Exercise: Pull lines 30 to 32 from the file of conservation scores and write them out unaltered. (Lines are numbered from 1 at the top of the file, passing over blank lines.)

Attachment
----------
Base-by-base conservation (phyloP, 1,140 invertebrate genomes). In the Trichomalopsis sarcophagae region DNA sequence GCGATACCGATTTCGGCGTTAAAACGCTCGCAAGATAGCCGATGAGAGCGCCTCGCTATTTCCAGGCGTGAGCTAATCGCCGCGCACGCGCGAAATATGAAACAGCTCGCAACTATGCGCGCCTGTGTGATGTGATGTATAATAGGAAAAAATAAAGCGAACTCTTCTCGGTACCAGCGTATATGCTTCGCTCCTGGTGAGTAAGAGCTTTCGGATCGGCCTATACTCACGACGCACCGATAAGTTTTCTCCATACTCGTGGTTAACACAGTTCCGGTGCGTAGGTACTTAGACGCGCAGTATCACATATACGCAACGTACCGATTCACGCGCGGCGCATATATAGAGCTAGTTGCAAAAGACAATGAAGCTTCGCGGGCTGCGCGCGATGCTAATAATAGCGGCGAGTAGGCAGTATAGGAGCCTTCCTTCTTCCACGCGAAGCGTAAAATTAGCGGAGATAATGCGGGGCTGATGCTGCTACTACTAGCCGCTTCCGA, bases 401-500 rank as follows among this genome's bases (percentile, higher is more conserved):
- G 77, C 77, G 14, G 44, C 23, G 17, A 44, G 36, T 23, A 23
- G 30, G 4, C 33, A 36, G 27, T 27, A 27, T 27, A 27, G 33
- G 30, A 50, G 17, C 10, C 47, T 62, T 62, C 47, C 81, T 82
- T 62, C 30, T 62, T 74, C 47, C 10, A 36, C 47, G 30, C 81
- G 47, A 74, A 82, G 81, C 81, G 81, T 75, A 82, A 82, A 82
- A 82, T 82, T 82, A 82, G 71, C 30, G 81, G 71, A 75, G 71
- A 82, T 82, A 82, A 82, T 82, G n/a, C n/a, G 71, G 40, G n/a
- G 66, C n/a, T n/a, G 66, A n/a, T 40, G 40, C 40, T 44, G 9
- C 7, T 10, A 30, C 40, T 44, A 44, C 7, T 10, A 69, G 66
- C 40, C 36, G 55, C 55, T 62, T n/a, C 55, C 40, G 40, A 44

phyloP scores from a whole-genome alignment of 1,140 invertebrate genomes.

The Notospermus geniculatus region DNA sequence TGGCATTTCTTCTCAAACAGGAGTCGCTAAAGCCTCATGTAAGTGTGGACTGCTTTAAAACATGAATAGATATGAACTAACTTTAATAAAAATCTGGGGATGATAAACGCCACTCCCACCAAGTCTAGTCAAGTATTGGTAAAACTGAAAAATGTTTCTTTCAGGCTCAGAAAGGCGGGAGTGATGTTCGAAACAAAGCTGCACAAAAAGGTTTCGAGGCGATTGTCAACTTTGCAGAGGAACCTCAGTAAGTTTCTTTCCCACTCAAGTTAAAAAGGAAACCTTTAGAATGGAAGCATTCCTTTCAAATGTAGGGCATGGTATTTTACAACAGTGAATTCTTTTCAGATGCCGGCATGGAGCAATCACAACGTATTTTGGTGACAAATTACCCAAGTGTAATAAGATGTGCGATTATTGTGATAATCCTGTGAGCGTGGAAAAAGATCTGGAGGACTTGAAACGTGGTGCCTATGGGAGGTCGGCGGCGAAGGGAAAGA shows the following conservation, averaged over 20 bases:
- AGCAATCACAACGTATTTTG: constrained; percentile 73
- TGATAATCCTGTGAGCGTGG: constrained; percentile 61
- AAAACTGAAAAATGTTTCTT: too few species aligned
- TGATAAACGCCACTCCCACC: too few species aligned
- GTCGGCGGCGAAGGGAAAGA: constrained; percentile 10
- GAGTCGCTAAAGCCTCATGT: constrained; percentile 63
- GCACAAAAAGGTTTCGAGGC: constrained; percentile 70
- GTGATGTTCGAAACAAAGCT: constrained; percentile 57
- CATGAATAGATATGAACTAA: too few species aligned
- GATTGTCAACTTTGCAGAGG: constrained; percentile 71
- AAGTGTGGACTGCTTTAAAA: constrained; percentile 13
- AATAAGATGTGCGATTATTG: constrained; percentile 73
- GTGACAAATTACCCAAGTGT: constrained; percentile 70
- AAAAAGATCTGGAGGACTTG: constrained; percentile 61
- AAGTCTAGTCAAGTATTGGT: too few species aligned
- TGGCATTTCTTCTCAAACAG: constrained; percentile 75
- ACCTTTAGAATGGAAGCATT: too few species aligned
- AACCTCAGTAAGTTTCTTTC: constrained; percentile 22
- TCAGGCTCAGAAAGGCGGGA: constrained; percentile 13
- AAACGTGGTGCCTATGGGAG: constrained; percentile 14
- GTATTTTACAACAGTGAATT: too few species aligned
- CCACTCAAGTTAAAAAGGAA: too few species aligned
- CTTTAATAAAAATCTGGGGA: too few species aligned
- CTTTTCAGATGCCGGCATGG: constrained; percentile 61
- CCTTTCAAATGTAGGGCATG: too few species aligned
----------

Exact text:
- ACCTTTAGAATGGAAGCATT: too few species aligned
- AACCTCAGTAAGTTTCTTTC: constrained; percentile 22
- TCAGGCTCAGAAAGGCGGGA: constrained; percentile 13